Ganglion Cysts and Other Masses of the Hand and Wrist
Masses or lumps can sometimes develop on the hand or wrist. The most common of these is a ganglion cyst: a fluid-filled lump that may form along the tendons or joints of the hand or wrist. Ganglion cysts and other masses of the hand and wrist are usually benign, and often they do not even need treatment. But if they do become bothersome or symptomatic, treatment can eliminate the mass and provide relief.
Common masses of the hand and wrist include:
- Ganglion Cysts: A ganglion cyst is a fluid-filled lump that most commonly forms along the tendons or joints of the hand or wrist. They are typically round or oval in shape and can vary in size, growing or shrinking from time to time. Some may persist while others disappear on their own. Sometimes, a ganglion cyst may affect joint movement or press on a nearby nerve, causing pain and/or numbness. If treatment is desired, a ganglion cyst can be aspirated or surgically removed.
- Giant Cell Tumor of the Tendon Sheath: Despite its name, this common mass is not cancerous. Unlike ganglion cysts, giant cell tumors are solid rather than filled with liquid. They may also slowly grow larger over time, sometimes causing symptoms such as pain or discomfort. If treatment is desired, a giant cell tumor may be surgically excised.
- Epidermal Inclusion Cyst: An epidermal inclusion cyst is another benign mass that can form underneath the skin where there has been a cut or puncture. As skin cysts, most are filled with keratin. Most will not go away on their own without treatment, but some may shrink in size and remain asymptomatic. Epidermal inclusion cysts are not usually painful, but if they rupture, they may cause pain, inflammation, and swelling. Treatment for these is usually surgical excision.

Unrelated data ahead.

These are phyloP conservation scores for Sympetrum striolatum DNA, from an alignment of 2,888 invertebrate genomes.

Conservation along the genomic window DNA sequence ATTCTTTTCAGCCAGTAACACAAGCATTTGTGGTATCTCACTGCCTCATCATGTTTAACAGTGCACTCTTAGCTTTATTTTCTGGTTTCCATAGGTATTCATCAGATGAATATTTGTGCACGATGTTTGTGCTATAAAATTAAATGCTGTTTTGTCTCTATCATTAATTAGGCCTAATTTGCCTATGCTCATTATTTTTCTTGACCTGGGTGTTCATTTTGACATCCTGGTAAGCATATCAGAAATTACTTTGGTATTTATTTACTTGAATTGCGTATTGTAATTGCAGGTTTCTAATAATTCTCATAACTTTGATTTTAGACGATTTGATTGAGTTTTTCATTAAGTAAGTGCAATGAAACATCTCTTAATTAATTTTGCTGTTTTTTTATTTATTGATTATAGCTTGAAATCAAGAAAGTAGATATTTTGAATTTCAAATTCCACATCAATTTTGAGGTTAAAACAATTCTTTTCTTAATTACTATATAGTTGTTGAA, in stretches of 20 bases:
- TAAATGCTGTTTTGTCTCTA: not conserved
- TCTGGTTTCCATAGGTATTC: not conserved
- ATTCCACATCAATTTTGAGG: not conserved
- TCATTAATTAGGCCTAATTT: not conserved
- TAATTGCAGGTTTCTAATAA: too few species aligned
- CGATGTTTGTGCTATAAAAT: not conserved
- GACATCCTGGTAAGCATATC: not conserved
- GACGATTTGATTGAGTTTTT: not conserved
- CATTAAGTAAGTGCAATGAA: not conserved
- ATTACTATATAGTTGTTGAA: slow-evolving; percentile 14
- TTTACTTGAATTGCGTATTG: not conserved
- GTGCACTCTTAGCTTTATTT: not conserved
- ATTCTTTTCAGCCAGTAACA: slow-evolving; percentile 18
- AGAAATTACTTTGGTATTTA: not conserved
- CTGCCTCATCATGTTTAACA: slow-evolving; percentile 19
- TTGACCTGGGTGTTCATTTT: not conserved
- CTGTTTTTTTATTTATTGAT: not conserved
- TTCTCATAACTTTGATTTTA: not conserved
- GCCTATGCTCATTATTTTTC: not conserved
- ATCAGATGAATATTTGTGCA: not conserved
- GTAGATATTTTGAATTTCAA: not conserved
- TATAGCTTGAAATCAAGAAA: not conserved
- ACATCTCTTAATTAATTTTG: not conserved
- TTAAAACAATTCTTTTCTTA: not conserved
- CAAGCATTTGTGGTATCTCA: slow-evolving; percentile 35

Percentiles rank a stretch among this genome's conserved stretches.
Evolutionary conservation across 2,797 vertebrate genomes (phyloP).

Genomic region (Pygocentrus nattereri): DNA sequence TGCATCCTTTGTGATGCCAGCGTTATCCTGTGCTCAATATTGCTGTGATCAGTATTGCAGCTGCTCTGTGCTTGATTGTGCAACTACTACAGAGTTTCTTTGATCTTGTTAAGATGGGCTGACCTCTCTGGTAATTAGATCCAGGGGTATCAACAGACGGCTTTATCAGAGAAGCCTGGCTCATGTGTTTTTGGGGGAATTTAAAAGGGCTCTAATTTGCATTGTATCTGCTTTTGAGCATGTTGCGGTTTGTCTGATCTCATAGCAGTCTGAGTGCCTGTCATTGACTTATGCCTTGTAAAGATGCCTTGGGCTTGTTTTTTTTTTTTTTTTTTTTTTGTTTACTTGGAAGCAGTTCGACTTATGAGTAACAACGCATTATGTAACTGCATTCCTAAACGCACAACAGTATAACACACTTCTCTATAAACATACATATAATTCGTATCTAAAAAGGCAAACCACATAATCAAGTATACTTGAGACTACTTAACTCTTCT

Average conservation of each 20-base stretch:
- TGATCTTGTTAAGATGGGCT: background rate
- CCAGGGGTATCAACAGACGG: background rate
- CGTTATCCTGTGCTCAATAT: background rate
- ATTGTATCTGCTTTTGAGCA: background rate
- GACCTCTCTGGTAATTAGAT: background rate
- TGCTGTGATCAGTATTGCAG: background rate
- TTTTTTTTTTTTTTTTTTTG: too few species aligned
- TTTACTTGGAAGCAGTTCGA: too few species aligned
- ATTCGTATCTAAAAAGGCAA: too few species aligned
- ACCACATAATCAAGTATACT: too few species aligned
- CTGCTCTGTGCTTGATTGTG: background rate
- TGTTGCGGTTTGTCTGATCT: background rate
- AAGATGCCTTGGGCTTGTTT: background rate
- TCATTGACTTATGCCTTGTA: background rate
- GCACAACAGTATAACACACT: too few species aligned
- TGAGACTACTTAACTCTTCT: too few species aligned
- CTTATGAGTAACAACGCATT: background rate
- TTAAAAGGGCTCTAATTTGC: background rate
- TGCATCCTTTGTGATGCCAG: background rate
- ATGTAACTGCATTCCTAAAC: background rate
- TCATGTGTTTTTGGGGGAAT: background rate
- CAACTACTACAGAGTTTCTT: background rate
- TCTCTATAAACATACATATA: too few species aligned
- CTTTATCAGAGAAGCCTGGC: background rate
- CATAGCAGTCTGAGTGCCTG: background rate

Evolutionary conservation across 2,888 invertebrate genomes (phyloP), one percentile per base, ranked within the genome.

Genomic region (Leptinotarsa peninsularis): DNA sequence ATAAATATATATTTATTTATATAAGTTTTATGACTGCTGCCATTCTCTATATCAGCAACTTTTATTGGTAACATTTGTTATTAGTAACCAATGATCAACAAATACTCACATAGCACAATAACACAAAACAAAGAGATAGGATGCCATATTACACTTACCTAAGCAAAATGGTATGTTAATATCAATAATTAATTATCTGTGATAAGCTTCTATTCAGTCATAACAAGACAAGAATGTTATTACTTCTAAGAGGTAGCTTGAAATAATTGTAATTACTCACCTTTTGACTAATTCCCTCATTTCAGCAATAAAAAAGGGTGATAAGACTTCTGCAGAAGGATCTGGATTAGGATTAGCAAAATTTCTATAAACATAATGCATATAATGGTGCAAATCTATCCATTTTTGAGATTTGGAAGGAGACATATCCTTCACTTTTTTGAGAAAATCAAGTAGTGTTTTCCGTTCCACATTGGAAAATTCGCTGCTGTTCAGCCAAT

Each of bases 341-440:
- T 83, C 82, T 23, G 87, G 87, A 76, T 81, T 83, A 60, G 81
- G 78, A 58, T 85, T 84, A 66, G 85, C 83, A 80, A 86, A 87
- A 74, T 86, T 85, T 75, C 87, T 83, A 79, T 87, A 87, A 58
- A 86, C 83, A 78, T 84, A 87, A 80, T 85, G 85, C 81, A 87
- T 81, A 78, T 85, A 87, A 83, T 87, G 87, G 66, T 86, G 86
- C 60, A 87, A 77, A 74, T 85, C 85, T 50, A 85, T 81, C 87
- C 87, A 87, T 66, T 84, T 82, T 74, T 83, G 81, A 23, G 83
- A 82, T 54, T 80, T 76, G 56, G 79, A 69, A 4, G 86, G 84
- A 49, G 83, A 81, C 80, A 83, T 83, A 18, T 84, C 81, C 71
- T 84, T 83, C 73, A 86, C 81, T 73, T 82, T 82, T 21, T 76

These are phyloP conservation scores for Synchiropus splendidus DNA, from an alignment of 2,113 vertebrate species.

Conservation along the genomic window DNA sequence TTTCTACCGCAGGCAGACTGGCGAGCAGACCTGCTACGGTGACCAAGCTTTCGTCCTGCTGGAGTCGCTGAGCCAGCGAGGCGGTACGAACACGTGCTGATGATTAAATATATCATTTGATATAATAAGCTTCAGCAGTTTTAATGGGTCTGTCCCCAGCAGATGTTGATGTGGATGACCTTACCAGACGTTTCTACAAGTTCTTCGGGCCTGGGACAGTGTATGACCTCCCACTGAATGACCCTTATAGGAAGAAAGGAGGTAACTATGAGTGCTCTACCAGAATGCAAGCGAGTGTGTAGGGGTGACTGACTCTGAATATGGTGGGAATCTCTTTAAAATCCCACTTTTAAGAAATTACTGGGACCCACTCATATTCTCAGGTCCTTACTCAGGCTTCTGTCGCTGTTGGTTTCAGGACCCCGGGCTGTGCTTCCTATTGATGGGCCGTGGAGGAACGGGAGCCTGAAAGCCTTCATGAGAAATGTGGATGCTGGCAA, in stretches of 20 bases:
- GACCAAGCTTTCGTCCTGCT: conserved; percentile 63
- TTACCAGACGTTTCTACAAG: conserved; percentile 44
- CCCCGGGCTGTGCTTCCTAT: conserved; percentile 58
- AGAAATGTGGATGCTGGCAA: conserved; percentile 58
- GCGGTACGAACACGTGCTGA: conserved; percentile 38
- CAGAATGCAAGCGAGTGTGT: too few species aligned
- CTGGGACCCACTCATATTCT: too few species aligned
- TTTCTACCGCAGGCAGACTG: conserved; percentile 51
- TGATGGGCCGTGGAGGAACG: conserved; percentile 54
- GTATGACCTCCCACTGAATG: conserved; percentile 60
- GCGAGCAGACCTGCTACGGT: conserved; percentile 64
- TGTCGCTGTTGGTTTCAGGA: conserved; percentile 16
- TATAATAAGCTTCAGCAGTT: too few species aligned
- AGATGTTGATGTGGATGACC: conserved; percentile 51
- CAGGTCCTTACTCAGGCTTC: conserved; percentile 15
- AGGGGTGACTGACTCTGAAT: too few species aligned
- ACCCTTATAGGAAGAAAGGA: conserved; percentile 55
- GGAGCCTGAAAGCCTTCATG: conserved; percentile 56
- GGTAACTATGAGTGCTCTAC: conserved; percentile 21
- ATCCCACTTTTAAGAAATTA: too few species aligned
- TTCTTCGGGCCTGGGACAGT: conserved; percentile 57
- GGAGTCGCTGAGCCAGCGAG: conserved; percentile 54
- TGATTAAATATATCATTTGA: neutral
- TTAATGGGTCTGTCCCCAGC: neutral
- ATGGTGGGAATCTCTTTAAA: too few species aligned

- Other Masses: Other masses of the hand and wrist are less common, but nearly all are benign. Examples include fatty lipomas, fibromas, neuromas, and others.
Frequently Asked Questions
Many hand masses are diagnosed with a simple hand examination. Sometimes an X-ray and/or ultrasound, CT, or MRI scan may be done. Occasionally, a biopsy may be considered to confirm the diagnosis before recommending an appropriate treatment.
Most masses of the hand or wrist have no known cause. No one knows what causes ganglion cysts, but they are more common in people with osteoarthritis or joint or tendon injury. Giant cell tumors of the tendon sheath may be associated with degenerative joint disease. Epidermal inclusion cysts may form due to an injury of the skin.
Many ganglion cysts do not need treatment; they may not cause any symptoms, and some will even go away on their own. But if you are bothered by the appearance of your ganglion cyst, or if it is causing symptoms such as pain, numbness, or limited movement, we can aspirate or surgically excise the ganglion cyst for you.
If you need treatment for a ganglion cyst, either aspiration or surgery can be performed to get rid of the mass. Aspiration is the less-invasive option, but it has a higher rate of cyst recurrence because it only drains the fluid and leaves the cyst stalk attached to the tendon or joint. Surgery to excise a ganglion cyst removes both the cyst and its stalk, giving it a lower rate of recurrence. Unfortunately, ganglion cysts may still return even after surgery. But while recurrence is always a risk, it is still worth pursuing treatment because it can provide the relief you seek.